How South Florida Shaped Alternative Rock Icon Perry Farrell

Perry Farrell performs with Jane's Addiction at Hard Rock Live.
Perry Farrell performs with Jane's Addiction at Hard Rock Live. Photo courtesy of Seminole Hard Rock Hotel & Casino Hollywood
On a Saturday night, thousands showed up to Hard Rock Live in Hollywood to relive their youth. On stage was Jane's Addiction belting out its late '80s and early '90s timeless alternative rock classics. The guitar work was ferocious, and the drums and bass kept the audience hypnotized.

Still, the biggest draw for Jane's Addiction continues to be frontman Perry Farrell.

One part charismatic shaman, one part a kinetic force of nature, on this particular night, Farrell's voice was a bit strained, but nobody in the crowd minded in the slightest. Clad in a black sleeveless shirt and pants, Farrell left it all on stage. This was a special night for him. While Jane's Addiction might be synonymous with Southern California, where the band started, Farrell's formative years were spent in South Florida. Or, as he put it that night before belting the chaotic ode to kleptomania, "Been Caught Stealing," "I had a great time in Los Angeles, but I never forgot you all. Where do you think I learned to steal? Right here."

Before there was Jane's Addiction, and before there was Lollapalooza, there was Peretz Bernstein, a kid born in New York City and obsessed with all the pop and rock music he listened to on the radio.

"You can imagine early '60s pop, and I can not only sing all the songs, but I can do all the dances too — the Jerk, the Hully Gully, the Fruit, the Monkey. I can do all those dances, and I can mix up a good cocktail too," Farrell tells New Times the day before the show at the Hard Rock. "My big brother and sister would let me be the bartender and sometimes entertain their friends when they had a make-out party in the basement in Queens."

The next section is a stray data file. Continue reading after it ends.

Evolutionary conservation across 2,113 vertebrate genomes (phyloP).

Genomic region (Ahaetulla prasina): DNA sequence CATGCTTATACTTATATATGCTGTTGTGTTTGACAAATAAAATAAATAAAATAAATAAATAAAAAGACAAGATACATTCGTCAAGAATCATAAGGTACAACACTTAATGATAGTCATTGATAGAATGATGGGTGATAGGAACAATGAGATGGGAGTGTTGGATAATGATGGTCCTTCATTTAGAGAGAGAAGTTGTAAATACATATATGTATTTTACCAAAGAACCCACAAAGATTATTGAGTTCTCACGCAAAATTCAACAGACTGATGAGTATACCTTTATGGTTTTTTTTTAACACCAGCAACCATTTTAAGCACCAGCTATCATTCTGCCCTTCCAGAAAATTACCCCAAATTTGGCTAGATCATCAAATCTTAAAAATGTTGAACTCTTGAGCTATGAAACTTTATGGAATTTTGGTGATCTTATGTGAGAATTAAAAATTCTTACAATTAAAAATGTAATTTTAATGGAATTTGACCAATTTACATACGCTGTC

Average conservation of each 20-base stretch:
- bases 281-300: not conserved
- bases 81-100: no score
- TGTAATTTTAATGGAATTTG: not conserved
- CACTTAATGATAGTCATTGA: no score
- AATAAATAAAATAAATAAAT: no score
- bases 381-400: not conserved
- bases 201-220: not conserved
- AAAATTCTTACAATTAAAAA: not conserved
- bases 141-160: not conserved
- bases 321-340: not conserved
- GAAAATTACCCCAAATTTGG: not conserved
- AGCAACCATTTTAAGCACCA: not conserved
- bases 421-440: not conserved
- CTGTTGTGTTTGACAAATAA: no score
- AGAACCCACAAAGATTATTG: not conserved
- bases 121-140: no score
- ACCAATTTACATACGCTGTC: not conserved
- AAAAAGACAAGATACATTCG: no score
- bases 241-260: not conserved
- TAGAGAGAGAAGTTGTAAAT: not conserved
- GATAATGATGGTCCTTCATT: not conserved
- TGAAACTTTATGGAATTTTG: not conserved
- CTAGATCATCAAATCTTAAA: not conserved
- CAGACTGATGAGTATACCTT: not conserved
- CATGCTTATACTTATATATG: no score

In the early '70s, shortly after Farrell's bar mitzvah, he moved with his father down to South Florida, where he attended North Miami Beach High School. While he learned to surf, he continued his music fandom.

"I fell in love with everyone from Bob Dylan to Led Zeppelin to Lynyrd Skynyrd," he says. "When disco came in, I got myself a second-hand leisure suit. I can still remember: It was like a brown polyester leisure suit. You needed a suit like that if you wanted to go to the discos. My dad had a private membership card that he'd lend me, and we'd go to the clubs."

A teenage Farrell would do whatever it took to get his music fix, including climbing up to the second story of a Miami Beach venue to sneak in.

"We'd scale up on the water tray up to the second floor. If one guy could get up there, then he would go down and unlock the back, and everyone else would come running in, so I got to see all the concerts that came through," Farrell explains. "I was asking girls to go to concerts on the weekends. In those days, it was Lynyrd Skynyrd, the Cars, Blondie. It was punk rock. Music was so important to us."

If there was one South Florida band that really inspired Farrell, it was Critical Mass, who in 1978 became the first punk band to press a record in Miami. Still, Farrell was more impressed with the band's cover of Lynyrd Skynyrd's "Freebird."

"If you could play 'Freebird,' you were hired for every party that weekend," Farrell says. "The lead singer was this big fat kid who was just this amazing guitar player. Their big song, the highlight of the night, was when they busted out 'Freebird.'"
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While Jane's Addiction might be synonymous with Southern California, Perry Farrell's formative years were spent in South Florida.
Photo courtesy of Seminole Hard Rock Hotel & Casino Hollywood
A love for classic rock covers bled into Jane's Addiction repertoire, with the band putting its unique spin on Grateful Dead's "Ripple," the Rolling Stones' "Sympathy for the Devil," and the Velvet Underground's "Rock 'n' Roll." But as a teenager, Farrell had no clue he could ever be a rock star. He did, however, know that he wanted something more — something different.

"I actually took a Greyhound bus out to California from Florida right after graduation," he says. "When I got out to California, I had no idea I'd be in a band. I just knew that I loved music. We all loved music. I was kind of a wanderer, as I tell you. I didn't have much of a plan. I wanted to come to California because I knew the waves were bigger than they were in Florida."